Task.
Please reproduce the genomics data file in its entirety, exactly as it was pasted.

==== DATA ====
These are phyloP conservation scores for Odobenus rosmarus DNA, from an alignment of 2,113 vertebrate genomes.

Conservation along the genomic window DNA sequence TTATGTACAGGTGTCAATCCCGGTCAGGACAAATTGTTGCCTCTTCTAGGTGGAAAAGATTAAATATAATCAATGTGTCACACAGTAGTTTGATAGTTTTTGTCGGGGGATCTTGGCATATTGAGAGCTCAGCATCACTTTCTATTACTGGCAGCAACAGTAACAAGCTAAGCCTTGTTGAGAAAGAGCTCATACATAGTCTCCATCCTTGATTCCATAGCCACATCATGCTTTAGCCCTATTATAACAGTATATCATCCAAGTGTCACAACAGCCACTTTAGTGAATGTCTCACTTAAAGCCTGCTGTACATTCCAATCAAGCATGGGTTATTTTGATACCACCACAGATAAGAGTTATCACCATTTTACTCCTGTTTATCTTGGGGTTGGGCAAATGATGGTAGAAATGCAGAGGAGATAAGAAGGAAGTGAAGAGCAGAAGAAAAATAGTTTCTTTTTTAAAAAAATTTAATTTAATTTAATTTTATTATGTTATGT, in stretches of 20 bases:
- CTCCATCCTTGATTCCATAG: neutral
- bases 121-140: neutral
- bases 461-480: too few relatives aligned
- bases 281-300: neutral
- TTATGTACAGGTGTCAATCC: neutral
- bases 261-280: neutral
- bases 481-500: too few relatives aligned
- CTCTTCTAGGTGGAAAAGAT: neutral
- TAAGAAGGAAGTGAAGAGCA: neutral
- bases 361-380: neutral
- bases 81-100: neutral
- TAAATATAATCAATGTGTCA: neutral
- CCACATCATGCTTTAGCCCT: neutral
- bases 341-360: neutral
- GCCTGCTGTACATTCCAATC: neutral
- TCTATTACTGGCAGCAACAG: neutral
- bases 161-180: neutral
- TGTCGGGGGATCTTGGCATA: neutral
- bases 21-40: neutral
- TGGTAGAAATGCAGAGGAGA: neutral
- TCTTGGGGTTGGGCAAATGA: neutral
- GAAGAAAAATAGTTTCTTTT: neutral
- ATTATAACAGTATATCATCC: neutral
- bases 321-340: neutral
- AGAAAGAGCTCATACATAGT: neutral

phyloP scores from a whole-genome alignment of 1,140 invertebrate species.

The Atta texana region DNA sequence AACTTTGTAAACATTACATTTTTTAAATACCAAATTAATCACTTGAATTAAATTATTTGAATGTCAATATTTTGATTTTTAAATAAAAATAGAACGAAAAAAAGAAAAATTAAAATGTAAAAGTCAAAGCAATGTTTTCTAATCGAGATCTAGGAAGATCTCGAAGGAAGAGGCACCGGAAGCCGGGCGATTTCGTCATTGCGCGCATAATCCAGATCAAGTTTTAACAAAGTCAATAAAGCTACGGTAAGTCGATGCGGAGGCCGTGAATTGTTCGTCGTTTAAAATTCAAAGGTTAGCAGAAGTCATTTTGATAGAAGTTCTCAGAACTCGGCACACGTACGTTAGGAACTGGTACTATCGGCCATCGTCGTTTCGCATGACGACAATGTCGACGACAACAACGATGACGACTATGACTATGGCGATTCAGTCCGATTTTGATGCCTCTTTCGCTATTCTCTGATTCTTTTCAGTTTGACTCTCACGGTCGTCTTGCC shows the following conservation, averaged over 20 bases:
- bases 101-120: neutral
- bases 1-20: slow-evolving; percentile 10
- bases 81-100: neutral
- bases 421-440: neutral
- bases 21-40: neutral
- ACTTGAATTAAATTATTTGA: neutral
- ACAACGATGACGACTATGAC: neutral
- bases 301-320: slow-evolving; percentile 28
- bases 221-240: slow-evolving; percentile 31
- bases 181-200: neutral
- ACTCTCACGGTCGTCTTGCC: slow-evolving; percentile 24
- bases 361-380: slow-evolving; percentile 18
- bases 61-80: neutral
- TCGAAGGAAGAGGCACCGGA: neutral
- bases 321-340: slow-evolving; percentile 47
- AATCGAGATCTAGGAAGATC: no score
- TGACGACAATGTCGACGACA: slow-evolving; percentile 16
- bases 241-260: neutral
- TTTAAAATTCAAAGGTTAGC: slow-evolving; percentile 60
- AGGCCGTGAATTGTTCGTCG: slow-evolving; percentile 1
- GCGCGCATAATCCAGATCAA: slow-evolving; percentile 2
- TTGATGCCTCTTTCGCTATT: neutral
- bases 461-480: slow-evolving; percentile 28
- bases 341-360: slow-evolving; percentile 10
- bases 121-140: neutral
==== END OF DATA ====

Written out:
These are phyloP conservation scores for Odobenus rosmarus DNA, from an alignment of 2,113 vertebrate genomes.

Conservation along the genomic window DNA sequence TTATGTACAGGTGTCAATCCCGGTCAGGACAAATTGTTGCCTCTTCTAGGTGGAAAAGATTAAATATAATCAATGTGTCACACAGTAGTTTGATAGTTTTTGTCGGGGGATCTTGGCATATTGAGAGCTCAGCATCACTTTCTATTACTGGCAGCAACAGTAACAAGCTAAGCCTTGTTGAGAAAGAGCTCATACATAGTCTCCATCCTTGATTCCATAGCCACATCATGCTTTAGCCCTATTATAACAGTATATCATCCAAGTGTCACAACAGCCACTTTAGTGAATGTCTCACTTAAAGCCTGCTGTACATTCCAATCAAGCATGGGTTATTTTGATACCACCACAGATAAGAGTTATCACCATTTTACTCCTGTTTATCTTGGGGTTGGGCAAATGATGGTAGAAATGCAGAGGAGATAAGAAGGAAGTGAAGAGCAGAAGAAAAATAGTTTCTTTTTTAAAAAAATTTAATTTAATTTAATTTTATTATGTTATGT, in stretches of 20 bases:
- CTCCATCCTTGATTCCATAG: neutral
- bases 121-140: neutral
- bases 461-480: too few relatives aligned
- bases 281-300: neutral
- TTATGTACAGGTGTCAATCC: neutral
- bases 261-280: neutral
- bases 481-500: too few relatives aligned
- CTCTTCTAGGTGGAAAAGAT: neutral
- TAAGAAGGAAGTGAAGAGCA: neutral
- bases 361-380: neutral
- bases 81-100: neutral
- TAAATATAATCAATGTGTCA: neutral
- CCACATCATGCTTTAGCCCT: neutral
- bases 341-360: neutral
- GCCTGCTGTACATTCCAATC: neutral
- TCTATTACTGGCAGCAACAG: neutral
- bases 161-180: neutral
- TGTCGGGGGATCTTGGCATA: neutral
- bases 21-40: neutral
- TGGTAGAAATGCAGAGGAGA: neutral
- TCTTGGGGTTGGGCAAATGA: neutral
- GAAGAAAAATAGTTTCTTTT: neutral
- ATTATAACAGTATATCATCC: neutral
- bases 321-340: neutral
- AGAAAGAGCTCATACATAGT: neutral

phyloP scores from a whole-genome alignment of 1,140 invertebrate species.

The Atta texana region DNA sequence AACTTTGTAAACATTACATTTTTTAAATACCAAATTAATCACTTGAATTAAATTATTTGAATGTCAATATTTTGATTTTTAAATAAAAATAGAACGAAAAAAAGAAAAATTAAAATGTAAAAGTCAAAGCAATGTTTTCTAATCGAGATCTAGGAAGATCTCGAAGGAAGAGGCACCGGAAGCCGGGCGATTTCGTCATTGCGCGCATAATCCAGATCAAGTTTTAACAAAGTCAATAAAGCTACGGTAAGTCGATGCGGAGGCCGTGAATTGTTCGTCGTTTAAAATTCAAAGGTTAGCAGAAGTCATTTTGATAGAAGTTCTCAGAACTCGGCACACGTACGTTAGGAACTGGTACTATCGGCCATCGTCGTTTCGCATGACGACAATGTCGACGACAACAACGATGACGACTATGACTATGGCGATTCAGTCCGATTTTGATGCCTCTTTCGCTATTCTCTGATTCTTTTCAGTTTGACTCTCACGGTCGTCTTGCC shows the following conservation, averaged over 20 bases:
- bases 101-120: neutral
- bases 1-20: slow-evolving; percentile 10
- bases 81-100: neutral
- bases 421-440: neutral
- bases 21-40: neutral
- ACTTGAATTAAATTATTTGA: neutral
- ACAACGATGACGACTATGAC: neutral
- bases 301-320: slow-evolving; percentile 28
- bases 221-240: slow-evolving; percentile 31
- bases 181-200: neutral
- ACTCTCACGGTCGTCTTGCC: slow-evolving; percentile 24
- bases 361-380: slow-evolving; percentile 18
- bases 61-80: neutral
- TCGAAGGAAGAGGCACCGGA: neutral
- bases 321-340: slow-evolving; percentile 47
- AATCGAGATCTAGGAAGATC: no score
- TGACGACAATGTCGACGACA: slow-evolving; percentile 16
- bases 241-260: neutral
- TTTAAAATTCAAAGGTTAGC: slow-evolving; percentile 60
- AGGCCGTGAATTGTTCGTCG: slow-evolving; percentile 1
- GCGCGCATAATCCAGATCAA: slow-evolving; percentile 2
- TTGATGCCTCTTTCGCTATT: neutral
- bases 461-480: slow-evolving; percentile 28
- bases 341-360: slow-evolving; percentile 10
- bases 121-140: neutral